Truth be told Sean C and LV are the real production muscle behind American Gangster. Don’t call it a comeback, but Jay is hotter than he’s been since the Black Album and these two studio rats are the ones to thank. You’re invited to the new generation Hitmen’s coming out party.
So you guys were already working together before becoming part of Puffy’s new Hitmen, correct?
LV: Yeah Shawn and I have Grind Music. We’ve worked a lot with Puff. On Press Play we had a song called “I Am.” We did a song called “Get Off.” That was like his James Brown—Puff’s 2007 James Brown.
Were you guys involved with the process when Jay came by Puff’s studio and heard the tracks the first time?
LV: Definitely. How it all started was we were in the studio one day vibing with Puff like, Yo, we just got mad beats. He was like, “You know what?” Nigga just called Jay. 15-20 minutes later Jay just walked in the studio. It was crazy ‘cause he was supposed to stay for 15 minutes and wound up staying for three hours just listening to beats.
He said he heard like 30 tracks.
LV: Yeah. He came back probably like a week later and then he played us a couple of songs and then, he was like, “Okay, we know where we got to go now.” We just went in from there.
So Sean, you were also behind that “Cant Knock The Hustle” joint. You actually already had worked with Jay.
Sean C: Yeah, that was in the beginning.
So how is it like working with him now compared to back then, is it pretty much the same vibe?
Sean C: Well, he’s much, much, much richer…
Sean C: It’s definitely a little different. It’s still creative though he’s still crazy creative and all that.
So I heard “Sweet” was one of the first joints that came together right away.
Sean C: Yeah we gave ‘em the joint and he put the vocals on it and we added everything afterwards. Like, we just kept going back and forth. He came by Daddy’s House a couple times and we were just in there working. He’d hear a joint like, “Yeah oh shit! I need that!” and he’s like, “Yo send that over to me.” So we send beats over to Roc The Mic and he send ‘em back with vocals.
So what did y'all think when you first heard “Sweet”?
LV: It was like—honestly that shit is like—I hate to say it even though it may sound corny but it’s like a dream. Most of the time when you work with people and you give them your beat and you’ll get the finished product and sometimes you are like, “Damn! He ain’t really kill it!” But Jay just took the shit to like another level. Further than I would think somebody might be able kill the beat. So I was just like, “Oh.” We actually heard “Sweet” and then “No Hook.” So that’s when we really got amped and we came up with “Roc Boys.” And it’s a coincidence Jay heard it and he’s like it’s a celebration. That’s how we felt.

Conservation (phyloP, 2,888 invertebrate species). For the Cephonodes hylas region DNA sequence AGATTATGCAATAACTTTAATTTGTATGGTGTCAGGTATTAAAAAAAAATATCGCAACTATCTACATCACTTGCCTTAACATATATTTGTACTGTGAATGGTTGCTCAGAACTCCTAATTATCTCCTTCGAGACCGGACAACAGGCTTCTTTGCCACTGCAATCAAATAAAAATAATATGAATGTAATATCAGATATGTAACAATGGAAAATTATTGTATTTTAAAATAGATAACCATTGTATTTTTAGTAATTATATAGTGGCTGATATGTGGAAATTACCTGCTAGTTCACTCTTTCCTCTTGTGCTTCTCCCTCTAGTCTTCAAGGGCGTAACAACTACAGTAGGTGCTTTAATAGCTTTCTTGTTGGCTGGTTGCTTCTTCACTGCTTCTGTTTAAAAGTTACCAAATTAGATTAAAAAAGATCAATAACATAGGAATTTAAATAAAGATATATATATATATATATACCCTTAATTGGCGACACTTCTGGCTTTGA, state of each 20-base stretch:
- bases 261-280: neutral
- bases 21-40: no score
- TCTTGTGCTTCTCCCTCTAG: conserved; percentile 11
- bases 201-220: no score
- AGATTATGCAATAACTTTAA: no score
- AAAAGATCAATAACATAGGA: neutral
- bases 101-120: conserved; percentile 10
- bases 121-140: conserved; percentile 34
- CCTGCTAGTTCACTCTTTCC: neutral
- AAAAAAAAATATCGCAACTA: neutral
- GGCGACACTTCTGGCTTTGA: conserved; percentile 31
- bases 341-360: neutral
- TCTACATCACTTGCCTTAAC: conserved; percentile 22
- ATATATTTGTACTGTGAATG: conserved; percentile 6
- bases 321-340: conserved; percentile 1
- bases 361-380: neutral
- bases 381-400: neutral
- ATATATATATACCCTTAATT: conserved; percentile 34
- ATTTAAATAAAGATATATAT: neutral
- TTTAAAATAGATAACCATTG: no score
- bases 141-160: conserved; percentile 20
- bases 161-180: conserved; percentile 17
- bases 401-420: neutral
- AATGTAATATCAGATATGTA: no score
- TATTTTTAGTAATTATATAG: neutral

So it looks like “Roc Boys” is gonna be a single. Bet y’all can’t wait to hear that joint rock in the club.
LV: I’ma bug out ‘cause I bug out in the club already. But when I hear the Roc Boys joint… pshh—Jesus Christ!
Sean C: I’m excited to hear what people are going to say about it. Cause you got the horns, and all that—it don’t sound like any record out right now. That one was something we did that we want people to be like, “Damn I wish I did that beat!”
So these tracks are sample driven but with live instrumentation on top, right?
Sean C: Yeah like with "Roc Boys," the horn sample is crazy. But, it’s much better if you have the live horns so you can put extra parts. We got my man Wolverine, he plays bass. He comes in and plays on all our joints, we was doing that since we had a little studio uptown.
So explain how Puff gets heavily involved with the final arrangements.
LV: Puff come in the studio and he’s like, “Aight, that’s hot, but I want it to sound like, this!” and he makes movements with his hands and we’re like, “What the fuck does that mean?!” [Laughs] Puff’s whole thing is to make the records sound big. He wants all the records to sound real, real big. So, he’ll go back and forth, back and forth with you like—“Yo, we should just change this one little part. Just bring up the strings right there or play one little string part here or one little guitar part.” Like, he’s real on some detail shit. He’s on the details real hard.
He’s doing a lot of the final mixing and stuff too, right?
LV: Yeah, it’s all a collaborative effort. He definitely knows what he’s doing, we add to that. He adds to us and the final product is the Reasonable Blueprint. That’s kind of how it comes in. It’s a good marriage, with the knowledge he got and what we bring to the table to make the records huge.
Six joints is crazy placement. You guys must be excited.
Sean C: Yeah, definitely. I’m still digesting that. I just hit L about that this morning about that, like “Yo, we got six joints yo!”
LV: This is one of the best shits of my life. Like, for real. I’m stupid happy.
So LV you also roll with TS as Fat Joe’s DJ. How does Crack feel about you giving all that fire away to someone else?
LV: Actually, like for real, I knew he was going to be real proud of me. Like he calls me just to be like, “Six joints!” No one is thinking about that. This shit is crazy.